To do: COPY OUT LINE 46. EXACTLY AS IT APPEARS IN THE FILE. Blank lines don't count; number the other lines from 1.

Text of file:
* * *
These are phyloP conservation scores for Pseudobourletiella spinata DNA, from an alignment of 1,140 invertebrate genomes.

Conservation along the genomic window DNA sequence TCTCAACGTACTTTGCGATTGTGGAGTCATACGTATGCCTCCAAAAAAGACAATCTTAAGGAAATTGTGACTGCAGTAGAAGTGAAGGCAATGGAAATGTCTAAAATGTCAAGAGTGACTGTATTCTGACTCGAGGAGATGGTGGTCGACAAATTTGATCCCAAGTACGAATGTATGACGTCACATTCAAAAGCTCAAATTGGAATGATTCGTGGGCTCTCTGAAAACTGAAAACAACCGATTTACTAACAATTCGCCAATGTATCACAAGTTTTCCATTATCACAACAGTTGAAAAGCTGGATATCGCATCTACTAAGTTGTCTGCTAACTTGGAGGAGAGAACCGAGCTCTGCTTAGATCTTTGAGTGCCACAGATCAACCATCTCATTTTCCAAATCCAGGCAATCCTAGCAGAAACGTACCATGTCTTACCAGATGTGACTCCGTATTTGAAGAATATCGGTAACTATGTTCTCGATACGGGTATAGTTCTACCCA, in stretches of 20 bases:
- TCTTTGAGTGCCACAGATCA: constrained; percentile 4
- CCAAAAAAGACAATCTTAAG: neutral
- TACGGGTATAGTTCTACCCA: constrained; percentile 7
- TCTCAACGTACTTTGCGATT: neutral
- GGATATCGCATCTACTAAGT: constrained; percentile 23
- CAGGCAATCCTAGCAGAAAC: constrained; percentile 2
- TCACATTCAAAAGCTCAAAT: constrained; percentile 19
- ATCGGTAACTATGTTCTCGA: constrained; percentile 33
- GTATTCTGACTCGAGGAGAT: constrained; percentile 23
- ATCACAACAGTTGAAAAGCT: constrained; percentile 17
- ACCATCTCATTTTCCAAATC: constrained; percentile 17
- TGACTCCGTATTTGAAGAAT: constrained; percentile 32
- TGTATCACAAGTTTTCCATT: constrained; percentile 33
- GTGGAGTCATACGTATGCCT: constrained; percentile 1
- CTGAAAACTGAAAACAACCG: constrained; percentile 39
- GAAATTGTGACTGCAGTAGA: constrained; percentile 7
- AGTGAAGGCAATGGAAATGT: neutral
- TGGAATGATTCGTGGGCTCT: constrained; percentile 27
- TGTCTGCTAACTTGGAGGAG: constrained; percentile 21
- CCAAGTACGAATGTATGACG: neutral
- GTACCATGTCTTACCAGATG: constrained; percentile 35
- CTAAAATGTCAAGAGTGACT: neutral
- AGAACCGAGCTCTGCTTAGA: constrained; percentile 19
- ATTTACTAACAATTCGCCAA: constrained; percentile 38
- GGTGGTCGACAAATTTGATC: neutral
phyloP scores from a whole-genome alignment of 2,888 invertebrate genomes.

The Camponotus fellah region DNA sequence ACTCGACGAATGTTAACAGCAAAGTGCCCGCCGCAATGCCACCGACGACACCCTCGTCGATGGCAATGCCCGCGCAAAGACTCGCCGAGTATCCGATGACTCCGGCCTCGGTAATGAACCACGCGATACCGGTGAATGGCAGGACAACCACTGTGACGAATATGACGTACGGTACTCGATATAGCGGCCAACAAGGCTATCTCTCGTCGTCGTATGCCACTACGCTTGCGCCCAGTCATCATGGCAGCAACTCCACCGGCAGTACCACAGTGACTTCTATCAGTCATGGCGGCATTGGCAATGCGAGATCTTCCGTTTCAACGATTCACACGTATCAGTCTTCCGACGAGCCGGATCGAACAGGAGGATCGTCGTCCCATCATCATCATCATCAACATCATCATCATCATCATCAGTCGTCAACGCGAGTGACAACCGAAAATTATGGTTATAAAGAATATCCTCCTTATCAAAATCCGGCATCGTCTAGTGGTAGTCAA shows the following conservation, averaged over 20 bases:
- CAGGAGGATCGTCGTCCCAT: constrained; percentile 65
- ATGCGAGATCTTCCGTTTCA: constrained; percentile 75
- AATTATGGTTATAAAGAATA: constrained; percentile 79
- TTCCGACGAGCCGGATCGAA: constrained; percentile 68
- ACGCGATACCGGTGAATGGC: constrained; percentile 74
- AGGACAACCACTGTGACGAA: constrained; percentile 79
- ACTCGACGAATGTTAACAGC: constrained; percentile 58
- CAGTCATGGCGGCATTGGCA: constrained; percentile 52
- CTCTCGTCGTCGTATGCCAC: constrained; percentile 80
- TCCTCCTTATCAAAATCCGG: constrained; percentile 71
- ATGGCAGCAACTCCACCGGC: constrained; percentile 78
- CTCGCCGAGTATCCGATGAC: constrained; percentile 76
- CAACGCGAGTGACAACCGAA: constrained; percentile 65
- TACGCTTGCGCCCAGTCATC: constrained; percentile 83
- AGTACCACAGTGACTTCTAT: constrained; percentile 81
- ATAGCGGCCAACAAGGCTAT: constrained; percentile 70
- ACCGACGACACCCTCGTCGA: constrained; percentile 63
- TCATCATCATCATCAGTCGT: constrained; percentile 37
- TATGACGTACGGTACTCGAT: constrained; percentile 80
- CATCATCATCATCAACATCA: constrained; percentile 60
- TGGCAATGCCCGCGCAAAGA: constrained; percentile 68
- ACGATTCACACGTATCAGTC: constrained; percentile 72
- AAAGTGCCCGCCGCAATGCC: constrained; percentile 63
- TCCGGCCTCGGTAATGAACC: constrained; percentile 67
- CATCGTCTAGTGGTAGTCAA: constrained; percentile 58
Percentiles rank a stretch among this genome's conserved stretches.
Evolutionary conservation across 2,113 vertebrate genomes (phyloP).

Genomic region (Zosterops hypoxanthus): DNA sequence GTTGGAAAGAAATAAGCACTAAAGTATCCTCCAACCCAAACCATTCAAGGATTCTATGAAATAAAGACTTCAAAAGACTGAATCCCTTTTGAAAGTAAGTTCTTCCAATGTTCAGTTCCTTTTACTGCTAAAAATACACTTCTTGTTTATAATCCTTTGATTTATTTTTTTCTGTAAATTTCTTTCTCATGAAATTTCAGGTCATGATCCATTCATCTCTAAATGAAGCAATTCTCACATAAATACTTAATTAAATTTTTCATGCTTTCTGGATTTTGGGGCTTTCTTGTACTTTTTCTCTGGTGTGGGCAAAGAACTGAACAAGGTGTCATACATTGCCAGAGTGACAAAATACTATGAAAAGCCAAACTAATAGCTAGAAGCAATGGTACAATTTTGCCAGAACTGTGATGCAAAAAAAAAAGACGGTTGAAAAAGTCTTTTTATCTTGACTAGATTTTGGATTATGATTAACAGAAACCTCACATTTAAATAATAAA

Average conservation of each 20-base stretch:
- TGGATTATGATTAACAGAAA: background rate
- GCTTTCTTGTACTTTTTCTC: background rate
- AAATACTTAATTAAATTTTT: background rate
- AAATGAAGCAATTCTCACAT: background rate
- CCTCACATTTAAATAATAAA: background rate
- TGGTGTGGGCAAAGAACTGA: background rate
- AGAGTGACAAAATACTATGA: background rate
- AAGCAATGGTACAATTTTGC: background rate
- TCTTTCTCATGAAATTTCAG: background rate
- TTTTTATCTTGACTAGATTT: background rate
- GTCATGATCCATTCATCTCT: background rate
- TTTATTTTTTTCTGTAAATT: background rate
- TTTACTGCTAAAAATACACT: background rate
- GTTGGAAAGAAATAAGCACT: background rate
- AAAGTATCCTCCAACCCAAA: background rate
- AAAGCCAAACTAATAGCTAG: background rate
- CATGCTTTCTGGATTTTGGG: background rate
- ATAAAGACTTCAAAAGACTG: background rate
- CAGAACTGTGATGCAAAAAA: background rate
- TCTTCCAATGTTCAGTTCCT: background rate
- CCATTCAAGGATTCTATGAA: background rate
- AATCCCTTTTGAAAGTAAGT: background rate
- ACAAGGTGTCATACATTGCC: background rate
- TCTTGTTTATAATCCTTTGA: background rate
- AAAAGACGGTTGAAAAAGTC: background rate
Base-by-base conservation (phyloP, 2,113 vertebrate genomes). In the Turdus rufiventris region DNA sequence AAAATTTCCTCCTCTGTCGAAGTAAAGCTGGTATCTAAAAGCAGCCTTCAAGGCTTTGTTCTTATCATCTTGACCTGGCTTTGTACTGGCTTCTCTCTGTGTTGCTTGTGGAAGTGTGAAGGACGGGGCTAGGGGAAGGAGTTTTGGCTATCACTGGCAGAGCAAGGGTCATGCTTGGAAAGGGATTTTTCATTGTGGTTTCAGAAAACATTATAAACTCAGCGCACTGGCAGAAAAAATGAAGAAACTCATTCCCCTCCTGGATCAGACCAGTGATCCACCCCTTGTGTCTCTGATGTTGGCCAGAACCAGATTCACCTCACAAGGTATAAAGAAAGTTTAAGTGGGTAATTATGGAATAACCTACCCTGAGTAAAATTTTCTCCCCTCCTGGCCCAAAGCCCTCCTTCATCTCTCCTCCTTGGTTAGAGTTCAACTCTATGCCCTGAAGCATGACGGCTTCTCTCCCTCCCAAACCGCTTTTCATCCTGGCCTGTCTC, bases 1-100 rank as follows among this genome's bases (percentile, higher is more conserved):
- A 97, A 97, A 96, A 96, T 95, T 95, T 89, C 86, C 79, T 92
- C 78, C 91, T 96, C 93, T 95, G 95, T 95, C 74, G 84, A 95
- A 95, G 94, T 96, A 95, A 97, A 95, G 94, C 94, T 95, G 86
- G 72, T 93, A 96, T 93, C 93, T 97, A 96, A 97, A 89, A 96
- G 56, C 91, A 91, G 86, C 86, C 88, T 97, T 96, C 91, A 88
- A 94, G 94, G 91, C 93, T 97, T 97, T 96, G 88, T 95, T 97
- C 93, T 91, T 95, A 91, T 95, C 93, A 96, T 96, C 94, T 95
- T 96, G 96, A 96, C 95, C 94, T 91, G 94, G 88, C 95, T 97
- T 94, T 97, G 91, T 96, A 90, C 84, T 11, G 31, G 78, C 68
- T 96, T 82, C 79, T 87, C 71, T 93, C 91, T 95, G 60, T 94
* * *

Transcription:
- ACCGACGACACCCTCGTCGA: constrained; percentile 63